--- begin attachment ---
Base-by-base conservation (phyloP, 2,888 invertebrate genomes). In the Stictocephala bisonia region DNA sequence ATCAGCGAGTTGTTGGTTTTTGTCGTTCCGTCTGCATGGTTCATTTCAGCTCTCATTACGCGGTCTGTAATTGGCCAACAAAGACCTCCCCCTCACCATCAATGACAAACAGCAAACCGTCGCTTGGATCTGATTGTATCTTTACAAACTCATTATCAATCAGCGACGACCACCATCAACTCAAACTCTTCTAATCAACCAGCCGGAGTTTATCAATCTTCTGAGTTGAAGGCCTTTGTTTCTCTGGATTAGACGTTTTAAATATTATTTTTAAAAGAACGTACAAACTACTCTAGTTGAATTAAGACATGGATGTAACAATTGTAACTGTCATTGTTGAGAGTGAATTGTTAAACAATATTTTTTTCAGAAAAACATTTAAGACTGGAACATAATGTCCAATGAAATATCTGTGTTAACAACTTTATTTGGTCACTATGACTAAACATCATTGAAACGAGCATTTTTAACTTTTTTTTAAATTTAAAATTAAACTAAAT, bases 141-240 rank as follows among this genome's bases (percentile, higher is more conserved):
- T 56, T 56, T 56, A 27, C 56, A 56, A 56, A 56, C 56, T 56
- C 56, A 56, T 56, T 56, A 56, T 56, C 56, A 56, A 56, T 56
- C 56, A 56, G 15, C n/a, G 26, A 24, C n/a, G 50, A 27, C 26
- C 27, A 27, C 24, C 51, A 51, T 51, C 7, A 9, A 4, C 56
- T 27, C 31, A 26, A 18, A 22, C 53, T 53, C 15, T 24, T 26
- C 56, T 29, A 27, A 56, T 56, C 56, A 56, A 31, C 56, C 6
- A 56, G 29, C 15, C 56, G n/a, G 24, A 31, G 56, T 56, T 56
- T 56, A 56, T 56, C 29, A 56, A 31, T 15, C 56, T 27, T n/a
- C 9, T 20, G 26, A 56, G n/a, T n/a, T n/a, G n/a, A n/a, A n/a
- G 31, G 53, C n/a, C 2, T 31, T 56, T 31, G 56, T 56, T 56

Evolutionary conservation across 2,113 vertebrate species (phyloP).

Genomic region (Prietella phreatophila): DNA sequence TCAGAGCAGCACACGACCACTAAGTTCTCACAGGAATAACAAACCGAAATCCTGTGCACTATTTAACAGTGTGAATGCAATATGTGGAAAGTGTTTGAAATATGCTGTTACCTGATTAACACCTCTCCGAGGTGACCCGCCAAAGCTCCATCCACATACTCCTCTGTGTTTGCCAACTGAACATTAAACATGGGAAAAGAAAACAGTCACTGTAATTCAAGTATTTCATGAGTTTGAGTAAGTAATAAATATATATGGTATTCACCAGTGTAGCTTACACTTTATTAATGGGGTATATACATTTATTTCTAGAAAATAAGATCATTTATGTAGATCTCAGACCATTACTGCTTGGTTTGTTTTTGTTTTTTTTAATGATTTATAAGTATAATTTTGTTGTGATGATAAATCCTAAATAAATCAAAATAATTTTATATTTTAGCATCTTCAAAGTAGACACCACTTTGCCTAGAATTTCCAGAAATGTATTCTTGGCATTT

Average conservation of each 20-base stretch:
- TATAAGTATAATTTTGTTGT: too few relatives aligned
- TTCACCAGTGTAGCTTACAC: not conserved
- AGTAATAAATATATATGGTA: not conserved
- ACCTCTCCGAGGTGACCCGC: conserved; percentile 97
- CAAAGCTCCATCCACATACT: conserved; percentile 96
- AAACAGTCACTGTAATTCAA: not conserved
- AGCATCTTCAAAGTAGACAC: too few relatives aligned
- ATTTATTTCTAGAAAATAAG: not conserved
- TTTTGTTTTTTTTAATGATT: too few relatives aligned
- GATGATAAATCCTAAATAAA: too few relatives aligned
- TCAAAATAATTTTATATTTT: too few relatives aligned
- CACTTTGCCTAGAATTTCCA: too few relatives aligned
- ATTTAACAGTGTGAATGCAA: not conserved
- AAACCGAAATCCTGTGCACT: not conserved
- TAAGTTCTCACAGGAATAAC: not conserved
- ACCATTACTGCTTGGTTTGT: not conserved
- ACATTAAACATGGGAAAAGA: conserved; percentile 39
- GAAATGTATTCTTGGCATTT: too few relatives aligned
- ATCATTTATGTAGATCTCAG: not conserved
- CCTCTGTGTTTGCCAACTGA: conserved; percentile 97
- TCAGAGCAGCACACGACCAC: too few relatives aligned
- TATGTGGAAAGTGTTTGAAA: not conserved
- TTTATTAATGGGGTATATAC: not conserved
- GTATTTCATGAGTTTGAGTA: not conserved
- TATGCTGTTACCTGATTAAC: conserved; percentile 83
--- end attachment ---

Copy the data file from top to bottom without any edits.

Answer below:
Base-by-base conservation (phyloP, 2,888 invertebrate genomes). In the Stictocephala bisonia region DNA sequence ATCAGCGAGTTGTTGGTTTTTGTCGTTCCGTCTGCATGGTTCATTTCAGCTCTCATTACGCGGTCTGTAATTGGCCAACAAAGACCTCCCCCTCACCATCAATGACAAACAGCAAACCGTCGCTTGGATCTGATTGTATCTTTACAAACTCATTATCAATCAGCGACGACCACCATCAACTCAAACTCTTCTAATCAACCAGCCGGAGTTTATCAATCTTCTGAGTTGAAGGCCTTTGTTTCTCTGGATTAGACGTTTTAAATATTATTTTTAAAAGAACGTACAAACTACTCTAGTTGAATTAAGACATGGATGTAACAATTGTAACTGTCATTGTTGAGAGTGAATTGTTAAACAATATTTTTTTCAGAAAAACATTTAAGACTGGAACATAATGTCCAATGAAATATCTGTGTTAACAACTTTATTTGGTCACTATGACTAAACATCATTGAAACGAGCATTTTTAACTTTTTTTTAAATTTAAAATTAAACTAAAT, bases 141-240 rank as follows among this genome's bases (percentile, higher is more conserved):
- T 56, T 56, T 56, A 27, C 56, A 56, A 56, A 56, C 56, T 56
- C 56, A 56, T 56, T 56, A 56, T 56, C 56, A 56, A 56, T 56
- C 56, A 56, G 15, C n/a, G 26, A 24, C n/a, G 50, A 27, C 26
- C 27, A 27, C 24, C 51, A 51, T 51, C 7, A 9, A 4, C 56
- T 27, C 31, A 26, A 18, A 22, C 53, T 53, C 15, T 24, T 26
- C 56, T 29, A 27, A 56, T 56, C 56, A 56, A 31, C 56, C 6
- A 56, G 29, C 15, C 56, G n/a, G 24, A 31, G 56, T 56, T 56
- T 56, A 56, T 56, C 29, A 56, A 31, T 15, C 56, T 27, T n/a
- C 9, T 20, G 26, A 56, G n/a, T n/a, T n/a, G n/a, A n/a, A n/a
- G 31, G 53, C n/a, C 2, T 31, T 56, T 31, G 56, T 56, T 56

Evolutionary conservation across 2,113 vertebrate species (phyloP).

Genomic region (Prietella phreatophila): DNA sequence TCAGAGCAGCACACGACCACTAAGTTCTCACAGGAATAACAAACCGAAATCCTGTGCACTATTTAACAGTGTGAATGCAATATGTGGAAAGTGTTTGAAATATGCTGTTACCTGATTAACACCTCTCCGAGGTGACCCGCCAAAGCTCCATCCACATACTCCTCTGTGTTTGCCAACTGAACATTAAACATGGGAAAAGAAAACAGTCACTGTAATTCAAGTATTTCATGAGTTTGAGTAAGTAATAAATATATATGGTATTCACCAGTGTAGCTTACACTTTATTAATGGGGTATATACATTTATTTCTAGAAAATAAGATCATTTATGTAGATCTCAGACCATTACTGCTTGGTTTGTTTTTGTTTTTTTTAATGATTTATAAGTATAATTTTGTTGTGATGATAAATCCTAAATAAATCAAAATAATTTTATATTTTAGCATCTTCAAAGTAGACACCACTTTGCCTAGAATTTCCAGAAATGTATTCTTGGCATTT

Average conservation of each 20-base stretch:
- TATAAGTATAATTTTGTTGT: too few relatives aligned
- TTCACCAGTGTAGCTTACAC: not conserved
- AGTAATAAATATATATGGTA: not conserved
- ACCTCTCCGAGGTGACCCGC: conserved; percentile 97
- CAAAGCTCCATCCACATACT: conserved; percentile 96
- AAACAGTCACTGTAATTCAA: not conserved
- AGCATCTTCAAAGTAGACAC: too few relatives aligned
- ATTTATTTCTAGAAAATAAG: not conserved
- TTTTGTTTTTTTTAATGATT: too few relatives aligned
- GATGATAAATCCTAAATAAA: too few relatives aligned
- TCAAAATAATTTTATATTTT: too few relatives aligned
- CACTTTGCCTAGAATTTCCA: too few relatives aligned
- ATTTAACAGTGTGAATGCAA: not conserved
- AAACCGAAATCCTGTGCACT: not conserved
- TAAGTTCTCACAGGAATAAC: not conserved
- ACCATTACTGCTTGGTTTGT: not conserved
- ACATTAAACATGGGAAAAGA: conserved; percentile 39
- GAAATGTATTCTTGGCATTT: too few relatives aligned
- ATCATTTATGTAGATCTCAG: not conserved
- CCTCTGTGTTTGCCAACTGA: conserved; percentile 97
- TCAGAGCAGCACACGACCAC: too few relatives aligned
- TATGTGGAAAGTGTTTGAAA: not conserved
- TTTATTAATGGGGTATATAC: not conserved
- GTATTTCATGAGTTTGAGTA: not conserved
- TATGCTGTTACCTGATTAAC: conserved; percentile 83